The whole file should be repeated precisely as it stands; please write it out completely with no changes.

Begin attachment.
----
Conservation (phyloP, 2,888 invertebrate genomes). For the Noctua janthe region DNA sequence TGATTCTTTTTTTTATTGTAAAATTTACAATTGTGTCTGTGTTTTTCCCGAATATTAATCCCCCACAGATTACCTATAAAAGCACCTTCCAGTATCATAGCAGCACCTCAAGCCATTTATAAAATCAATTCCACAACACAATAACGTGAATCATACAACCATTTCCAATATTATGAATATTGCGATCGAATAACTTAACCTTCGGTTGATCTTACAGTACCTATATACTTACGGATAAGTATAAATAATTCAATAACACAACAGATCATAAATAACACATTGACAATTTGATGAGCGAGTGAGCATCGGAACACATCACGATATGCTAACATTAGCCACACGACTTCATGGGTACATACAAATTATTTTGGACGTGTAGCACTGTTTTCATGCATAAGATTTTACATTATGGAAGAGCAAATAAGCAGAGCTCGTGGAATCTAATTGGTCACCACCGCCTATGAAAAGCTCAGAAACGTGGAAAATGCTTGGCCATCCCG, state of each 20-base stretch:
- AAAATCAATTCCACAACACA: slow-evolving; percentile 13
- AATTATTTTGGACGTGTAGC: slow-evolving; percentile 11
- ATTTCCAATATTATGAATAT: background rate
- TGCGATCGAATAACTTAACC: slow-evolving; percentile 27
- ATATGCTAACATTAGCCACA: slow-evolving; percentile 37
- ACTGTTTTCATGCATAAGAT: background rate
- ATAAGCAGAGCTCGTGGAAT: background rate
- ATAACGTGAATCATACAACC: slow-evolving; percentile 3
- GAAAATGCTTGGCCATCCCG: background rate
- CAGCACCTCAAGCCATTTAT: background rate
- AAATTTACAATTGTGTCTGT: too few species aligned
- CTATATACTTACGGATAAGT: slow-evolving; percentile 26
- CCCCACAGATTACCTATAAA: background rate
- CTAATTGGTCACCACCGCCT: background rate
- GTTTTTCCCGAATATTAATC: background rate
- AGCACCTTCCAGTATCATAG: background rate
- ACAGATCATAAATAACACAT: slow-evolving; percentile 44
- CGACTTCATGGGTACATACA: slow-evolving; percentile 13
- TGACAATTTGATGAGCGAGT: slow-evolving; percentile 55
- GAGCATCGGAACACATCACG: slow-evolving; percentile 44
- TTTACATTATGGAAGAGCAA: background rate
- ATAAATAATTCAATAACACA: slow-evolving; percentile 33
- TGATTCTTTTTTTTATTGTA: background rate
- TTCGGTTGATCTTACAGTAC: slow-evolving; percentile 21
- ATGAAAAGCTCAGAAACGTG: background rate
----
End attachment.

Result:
Conservation (phyloP, 2,888 invertebrate genomes). For the Noctua janthe region DNA sequence TGATTCTTTTTTTTATTGTAAAATTTACAATTGTGTCTGTGTTTTTCCCGAATATTAATCCCCCACAGATTACCTATAAAAGCACCTTCCAGTATCATAGCAGCACCTCAAGCCATTTATAAAATCAATTCCACAACACAATAACGTGAATCATACAACCATTTCCAATATTATGAATATTGCGATCGAATAACTTAACCTTCGGTTGATCTTACAGTACCTATATACTTACGGATAAGTATAAATAATTCAATAACACAACAGATCATAAATAACACATTGACAATTTGATGAGCGAGTGAGCATCGGAACACATCACGATATGCTAACATTAGCCACACGACTTCATGGGTACATACAAATTATTTTGGACGTGTAGCACTGTTTTCATGCATAAGATTTTACATTATGGAAGAGCAAATAAGCAGAGCTCGTGGAATCTAATTGGTCACCACCGCCTATGAAAAGCTCAGAAACGTGGAAAATGCTTGGCCATCCCG, state of each 20-base stretch:
- AAAATCAATTCCACAACACA: slow-evolving; percentile 13
- AATTATTTTGGACGTGTAGC: slow-evolving; percentile 11
- ATTTCCAATATTATGAATAT: background rate
- TGCGATCGAATAACTTAACC: slow-evolving; percentile 27
- ATATGCTAACATTAGCCACA: slow-evolving; percentile 37
- ACTGTTTTCATGCATAAGAT: background rate
- ATAAGCAGAGCTCGTGGAAT: background rate
- ATAACGTGAATCATACAACC: slow-evolving; percentile 3
- GAAAATGCTTGGCCATCCCG: background rate
- CAGCACCTCAAGCCATTTAT: background rate
- AAATTTACAATTGTGTCTGT: too few species aligned
- CTATATACTTACGGATAAGT: slow-evolving; percentile 26
- CCCCACAGATTACCTATAAA: background rate
- CTAATTGGTCACCACCGCCT: background rate
- GTTTTTCCCGAATATTAATC: background rate
- AGCACCTTCCAGTATCATAG: background rate
- ACAGATCATAAATAACACAT: slow-evolving; percentile 44
- CGACTTCATGGGTACATACA: slow-evolving; percentile 13
- TGACAATTTGATGAGCGAGT: slow-evolving; percentile 55
- GAGCATCGGAACACATCACG: slow-evolving; percentile 44
- TTTACATTATGGAAGAGCAA: background rate
- ATAAATAATTCAATAACACA: slow-evolving; percentile 33
- TGATTCTTTTTTTTATTGTA: background rate
- TTCGGTTGATCTTACAGTAC: slow-evolving; percentile 21
- ATGAAAAGCTCAGAAACGTG: background rate